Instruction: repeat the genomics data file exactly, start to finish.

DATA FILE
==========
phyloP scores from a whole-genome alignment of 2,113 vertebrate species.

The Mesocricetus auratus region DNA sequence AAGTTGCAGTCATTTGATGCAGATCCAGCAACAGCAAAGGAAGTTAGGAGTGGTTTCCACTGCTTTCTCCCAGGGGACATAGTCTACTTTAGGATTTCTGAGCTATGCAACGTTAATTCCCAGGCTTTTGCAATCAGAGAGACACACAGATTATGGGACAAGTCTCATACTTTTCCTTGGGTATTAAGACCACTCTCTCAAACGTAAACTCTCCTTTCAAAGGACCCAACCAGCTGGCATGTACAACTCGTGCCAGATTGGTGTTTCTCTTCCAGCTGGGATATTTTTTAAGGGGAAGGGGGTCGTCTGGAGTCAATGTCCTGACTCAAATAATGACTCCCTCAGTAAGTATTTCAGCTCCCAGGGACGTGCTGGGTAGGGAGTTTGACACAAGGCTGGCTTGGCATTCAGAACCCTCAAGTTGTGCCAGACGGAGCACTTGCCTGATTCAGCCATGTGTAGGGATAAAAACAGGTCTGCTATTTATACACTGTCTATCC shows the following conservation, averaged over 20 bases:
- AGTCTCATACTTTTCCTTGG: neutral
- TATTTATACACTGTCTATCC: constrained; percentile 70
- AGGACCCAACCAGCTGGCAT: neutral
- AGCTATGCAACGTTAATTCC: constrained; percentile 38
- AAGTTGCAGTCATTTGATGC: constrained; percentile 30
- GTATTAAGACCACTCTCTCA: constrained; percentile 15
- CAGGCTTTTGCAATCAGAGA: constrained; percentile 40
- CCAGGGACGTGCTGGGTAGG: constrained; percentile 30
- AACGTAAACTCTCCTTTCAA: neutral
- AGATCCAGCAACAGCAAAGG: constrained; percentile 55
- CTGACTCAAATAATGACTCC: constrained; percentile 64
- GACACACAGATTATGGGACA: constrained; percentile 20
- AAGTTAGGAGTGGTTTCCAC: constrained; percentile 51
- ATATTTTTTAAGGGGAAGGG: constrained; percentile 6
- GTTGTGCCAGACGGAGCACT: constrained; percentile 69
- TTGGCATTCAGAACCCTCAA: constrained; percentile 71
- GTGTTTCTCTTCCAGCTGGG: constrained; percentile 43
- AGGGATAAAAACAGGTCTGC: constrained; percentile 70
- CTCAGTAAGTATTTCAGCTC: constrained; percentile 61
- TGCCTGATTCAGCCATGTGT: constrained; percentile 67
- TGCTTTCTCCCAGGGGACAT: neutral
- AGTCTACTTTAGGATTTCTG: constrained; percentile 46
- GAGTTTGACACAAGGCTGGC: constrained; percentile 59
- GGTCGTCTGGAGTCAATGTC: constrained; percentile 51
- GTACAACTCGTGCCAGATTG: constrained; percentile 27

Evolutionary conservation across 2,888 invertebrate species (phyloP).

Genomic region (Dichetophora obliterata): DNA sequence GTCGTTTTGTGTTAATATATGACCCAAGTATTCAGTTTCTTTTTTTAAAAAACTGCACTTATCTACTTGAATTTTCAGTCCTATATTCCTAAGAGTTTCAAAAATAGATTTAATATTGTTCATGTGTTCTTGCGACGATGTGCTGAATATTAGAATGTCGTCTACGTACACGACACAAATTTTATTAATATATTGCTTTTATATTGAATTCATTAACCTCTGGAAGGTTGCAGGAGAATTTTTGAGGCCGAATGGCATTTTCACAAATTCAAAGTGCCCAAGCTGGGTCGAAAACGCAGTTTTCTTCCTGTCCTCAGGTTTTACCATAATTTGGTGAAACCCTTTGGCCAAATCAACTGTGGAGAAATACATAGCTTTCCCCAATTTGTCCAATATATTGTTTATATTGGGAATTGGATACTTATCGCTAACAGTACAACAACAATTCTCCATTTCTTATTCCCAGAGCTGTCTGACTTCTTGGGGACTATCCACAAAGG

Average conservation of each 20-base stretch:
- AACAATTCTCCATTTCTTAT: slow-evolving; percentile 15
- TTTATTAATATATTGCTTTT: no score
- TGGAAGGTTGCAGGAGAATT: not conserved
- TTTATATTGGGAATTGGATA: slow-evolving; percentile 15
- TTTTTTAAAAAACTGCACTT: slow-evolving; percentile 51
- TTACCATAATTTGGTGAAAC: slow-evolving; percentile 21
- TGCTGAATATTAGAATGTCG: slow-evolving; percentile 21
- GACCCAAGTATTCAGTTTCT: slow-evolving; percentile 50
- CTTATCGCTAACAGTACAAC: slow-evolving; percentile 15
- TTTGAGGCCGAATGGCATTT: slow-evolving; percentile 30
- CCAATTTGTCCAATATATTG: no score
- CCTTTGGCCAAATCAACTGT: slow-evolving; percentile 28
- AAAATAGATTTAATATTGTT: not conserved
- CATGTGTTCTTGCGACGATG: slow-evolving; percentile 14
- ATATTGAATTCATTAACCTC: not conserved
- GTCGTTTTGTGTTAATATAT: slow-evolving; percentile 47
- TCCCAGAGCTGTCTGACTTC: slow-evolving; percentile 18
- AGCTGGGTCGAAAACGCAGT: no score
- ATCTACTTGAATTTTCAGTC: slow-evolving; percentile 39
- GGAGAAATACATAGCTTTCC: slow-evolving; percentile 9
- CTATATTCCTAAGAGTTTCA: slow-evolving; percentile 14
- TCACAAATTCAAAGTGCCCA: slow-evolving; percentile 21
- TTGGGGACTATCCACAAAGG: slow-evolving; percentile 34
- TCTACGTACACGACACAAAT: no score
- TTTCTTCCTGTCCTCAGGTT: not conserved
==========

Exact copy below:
phyloP scores from a whole-genome alignment of 2,113 vertebrate species.

The Mesocricetus auratus region DNA sequence AAGTTGCAGTCATTTGATGCAGATCCAGCAACAGCAAAGGAAGTTAGGAGTGGTTTCCACTGCTTTCTCCCAGGGGACATAGTCTACTTTAGGATTTCTGAGCTATGCAACGTTAATTCCCAGGCTTTTGCAATCAGAGAGACACACAGATTATGGGACAAGTCTCATACTTTTCCTTGGGTATTAAGACCACTCTCTCAAACGTAAACTCTCCTTTCAAAGGACCCAACCAGCTGGCATGTACAACTCGTGCCAGATTGGTGTTTCTCTTCCAGCTGGGATATTTTTTAAGGGGAAGGGGGTCGTCTGGAGTCAATGTCCTGACTCAAATAATGACTCCCTCAGTAAGTATTTCAGCTCCCAGGGACGTGCTGGGTAGGGAGTTTGACACAAGGCTGGCTTGGCATTCAGAACCCTCAAGTTGTGCCAGACGGAGCACTTGCCTGATTCAGCCATGTGTAGGGATAAAAACAGGTCTGCTATTTATACACTGTCTATCC shows the following conservation, averaged over 20 bases:
- AGTCTCATACTTTTCCTTGG: neutral
- TATTTATACACTGTCTATCC: constrained; percentile 70
- AGGACCCAACCAGCTGGCAT: neutral
- AGCTATGCAACGTTAATTCC: constrained; percentile 38
- AAGTTGCAGTCATTTGATGC: constrained; percentile 30
- GTATTAAGACCACTCTCTCA: constrained; percentile 15
- CAGGCTTTTGCAATCAGAGA: constrained; percentile 40
- CCAGGGACGTGCTGGGTAGG: constrained; percentile 30
- AACGTAAACTCTCCTTTCAA: neutral
- AGATCCAGCAACAGCAAAGG: constrained; percentile 55
- CTGACTCAAATAATGACTCC: constrained; percentile 64
- GACACACAGATTATGGGACA: constrained; percentile 20
- AAGTTAGGAGTGGTTTCCAC: constrained; percentile 51
- ATATTTTTTAAGGGGAAGGG: constrained; percentile 6
- GTTGTGCCAGACGGAGCACT: constrained; percentile 69
- TTGGCATTCAGAACCCTCAA: constrained; percentile 71
- GTGTTTCTCTTCCAGCTGGG: constrained; percentile 43
- AGGGATAAAAACAGGTCTGC: constrained; percentile 70
- CTCAGTAAGTATTTCAGCTC: constrained; percentile 61
- TGCCTGATTCAGCCATGTGT: constrained; percentile 67
- TGCTTTCTCCCAGGGGACAT: neutral
- AGTCTACTTTAGGATTTCTG: constrained; percentile 46
- GAGTTTGACACAAGGCTGGC: constrained; percentile 59
- GGTCGTCTGGAGTCAATGTC: constrained; percentile 51
- GTACAACTCGTGCCAGATTG: constrained; percentile 27

Evolutionary conservation across 2,888 invertebrate species (phyloP).

Genomic region (Dichetophora obliterata): DNA sequence GTCGTTTTGTGTTAATATATGACCCAAGTATTCAGTTTCTTTTTTTAAAAAACTGCACTTATCTACTTGAATTTTCAGTCCTATATTCCTAAGAGTTTCAAAAATAGATTTAATATTGTTCATGTGTTCTTGCGACGATGTGCTGAATATTAGAATGTCGTCTACGTACACGACACAAATTTTATTAATATATTGCTTTTATATTGAATTCATTAACCTCTGGAAGGTTGCAGGAGAATTTTTGAGGCCGAATGGCATTTTCACAAATTCAAAGTGCCCAAGCTGGGTCGAAAACGCAGTTTTCTTCCTGTCCTCAGGTTTTACCATAATTTGGTGAAACCCTTTGGCCAAATCAACTGTGGAGAAATACATAGCTTTCCCCAATTTGTCCAATATATTGTTTATATTGGGAATTGGATACTTATCGCTAACAGTACAACAACAATTCTCCATTTCTTATTCCCAGAGCTGTCTGACTTCTTGGGGACTATCCACAAAGG

Average conservation of each 20-base stretch:
- AACAATTCTCCATTTCTTAT: slow-evolving; percentile 15
- TTTATTAATATATTGCTTTT: no score
- TGGAAGGTTGCAGGAGAATT: not conserved
- TTTATATTGGGAATTGGATA: slow-evolving; percentile 15
- TTTTTTAAAAAACTGCACTT: slow-evolving; percentile 51
- TTACCATAATTTGGTGAAAC: slow-evolving; percentile 21
- TGCTGAATATTAGAATGTCG: slow-evolving; percentile 21
- GACCCAAGTATTCAGTTTCT: slow-evolving; percentile 50
- CTTATCGCTAACAGTACAAC: slow-evolving; percentile 15
- TTTGAGGCCGAATGGCATTT: slow-evolving; percentile 30
- CCAATTTGTCCAATATATTG: no score
- CCTTTGGCCAAATCAACTGT: slow-evolving; percentile 28
- AAAATAGATTTAATATTGTT: not conserved
- CATGTGTTCTTGCGACGATG: slow-evolving; percentile 14
- ATATTGAATTCATTAACCTC: not conserved
- GTCGTTTTGTGTTAATATAT: slow-evolving; percentile 47
- TCCCAGAGCTGTCTGACTTC: slow-evolving; percentile 18
- AGCTGGGTCGAAAACGCAGT: no score
- ATCTACTTGAATTTTCAGTC: slow-evolving; percentile 39
- GGAGAAATACATAGCTTTCC: slow-evolving; percentile 9
- CTATATTCCTAAGAGTTTCA: slow-evolving; percentile 14
- TCACAAATTCAAAGTGCCCA: slow-evolving; percentile 21
- TTGGGGACTATCCACAAAGG: slow-evolving; percentile 34
- TCTACGTACACGACACAAAT: no score
- TTTCTTCCTGTCCTCAGGTT: not conserved